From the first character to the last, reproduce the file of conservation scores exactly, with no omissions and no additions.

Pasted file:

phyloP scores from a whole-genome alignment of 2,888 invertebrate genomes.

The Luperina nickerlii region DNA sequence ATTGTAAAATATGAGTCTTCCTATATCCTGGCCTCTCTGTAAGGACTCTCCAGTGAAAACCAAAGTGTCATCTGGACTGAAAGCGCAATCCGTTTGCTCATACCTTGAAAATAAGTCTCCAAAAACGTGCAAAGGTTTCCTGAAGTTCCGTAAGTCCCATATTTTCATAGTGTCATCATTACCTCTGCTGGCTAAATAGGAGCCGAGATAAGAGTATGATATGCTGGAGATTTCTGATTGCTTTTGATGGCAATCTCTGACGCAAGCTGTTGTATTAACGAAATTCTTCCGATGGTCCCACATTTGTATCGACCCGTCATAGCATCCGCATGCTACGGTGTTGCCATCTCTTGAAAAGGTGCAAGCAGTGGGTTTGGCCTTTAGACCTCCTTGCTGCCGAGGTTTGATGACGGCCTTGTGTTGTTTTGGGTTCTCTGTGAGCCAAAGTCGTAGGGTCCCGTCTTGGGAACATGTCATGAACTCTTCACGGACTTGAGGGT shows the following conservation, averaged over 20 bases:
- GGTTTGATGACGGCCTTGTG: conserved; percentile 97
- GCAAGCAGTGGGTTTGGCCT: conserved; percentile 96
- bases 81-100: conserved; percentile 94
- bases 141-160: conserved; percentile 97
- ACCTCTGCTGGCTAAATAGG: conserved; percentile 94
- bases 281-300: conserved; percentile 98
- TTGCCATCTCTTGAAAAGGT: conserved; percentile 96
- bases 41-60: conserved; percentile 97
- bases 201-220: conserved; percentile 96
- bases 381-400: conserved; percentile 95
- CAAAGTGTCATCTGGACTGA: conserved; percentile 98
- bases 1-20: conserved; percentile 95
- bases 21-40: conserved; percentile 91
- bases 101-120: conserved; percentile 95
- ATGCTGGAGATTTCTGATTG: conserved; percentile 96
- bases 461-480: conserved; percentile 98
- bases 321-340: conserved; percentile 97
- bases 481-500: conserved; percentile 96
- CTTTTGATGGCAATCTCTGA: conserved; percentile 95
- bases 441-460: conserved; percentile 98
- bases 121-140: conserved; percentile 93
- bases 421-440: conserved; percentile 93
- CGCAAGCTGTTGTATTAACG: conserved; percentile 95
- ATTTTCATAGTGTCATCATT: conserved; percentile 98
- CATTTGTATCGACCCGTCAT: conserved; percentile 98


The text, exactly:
phyloP scores from a whole-genome alignment of 2,888 invertebrate genomes.

The Luperina nickerlii region DNA sequence ATTGTAAAATATGAGTCTTCCTATATCCTGGCCTCTCTGTAAGGACTCTCCAGTGAAAACCAAAGTGTCATCTGGACTGAAAGCGCAATCCGTTTGCTCATACCTTGAAAATAAGTCTCCAAAAACGTGCAAAGGTTTCCTGAAGTTCCGTAAGTCCCATATTTTCATAGTGTCATCATTACCTCTGCTGGCTAAATAGGAGCCGAGATAAGAGTATGATATGCTGGAGATTTCTGATTGCTTTTGATGGCAATCTCTGACGCAAGCTGTTGTATTAACGAAATTCTTCCGATGGTCCCACATTTGTATCGACCCGTCATAGCATCCGCATGCTACGGTGTTGCCATCTCTTGAAAAGGTGCAAGCAGTGGGTTTGGCCTTTAGACCTCCTTGCTGCCGAGGTTTGATGACGGCCTTGTGTTGTTTTGGGTTCTCTGTGAGCCAAAGTCGTAGGGTCCCGTCTTGGGAACATGTCATGAACTCTTCACGGACTTGAGGGT shows the following conservation, averaged over 20 bases:
- GGTTTGATGACGGCCTTGTG: conserved; percentile 97
- GCAAGCAGTGGGTTTGGCCT: conserved; percentile 96
- bases 81-100: conserved; percentile 94
- bases 141-160: conserved; percentile 97
- ACCTCTGCTGGCTAAATAGG: conserved; percentile 94
- bases 281-300: conserved; percentile 98
- TTGCCATCTCTTGAAAAGGT: conserved; percentile 96
- bases 41-60: conserved; percentile 97
- bases 201-220: conserved; percentile 96
- bases 381-400: conserved; percentile 95
- CAAAGTGTCATCTGGACTGA: conserved; percentile 98
- bases 1-20: conserved; percentile 95
- bases 21-40: conserved; percentile 91
- bases 101-120: conserved; percentile 95
- ATGCTGGAGATTTCTGATTG: conserved; percentile 96
- bases 461-480: conserved; percentile 98
- bases 321-340: conserved; percentile 97
- bases 481-500: conserved; percentile 96
- CTTTTGATGGCAATCTCTGA: conserved; percentile 95
- bases 441-460: conserved; percentile 98
- bases 121-140: conserved; percentile 93
- bases 421-440: conserved; percentile 93
- CGCAAGCTGTTGTATTAACG: conserved; percentile 95
- ATTTTCATAGTGTCATCATT: conserved; percentile 98
- CATTTGTATCGACCCGTCAT: conserved; percentile 98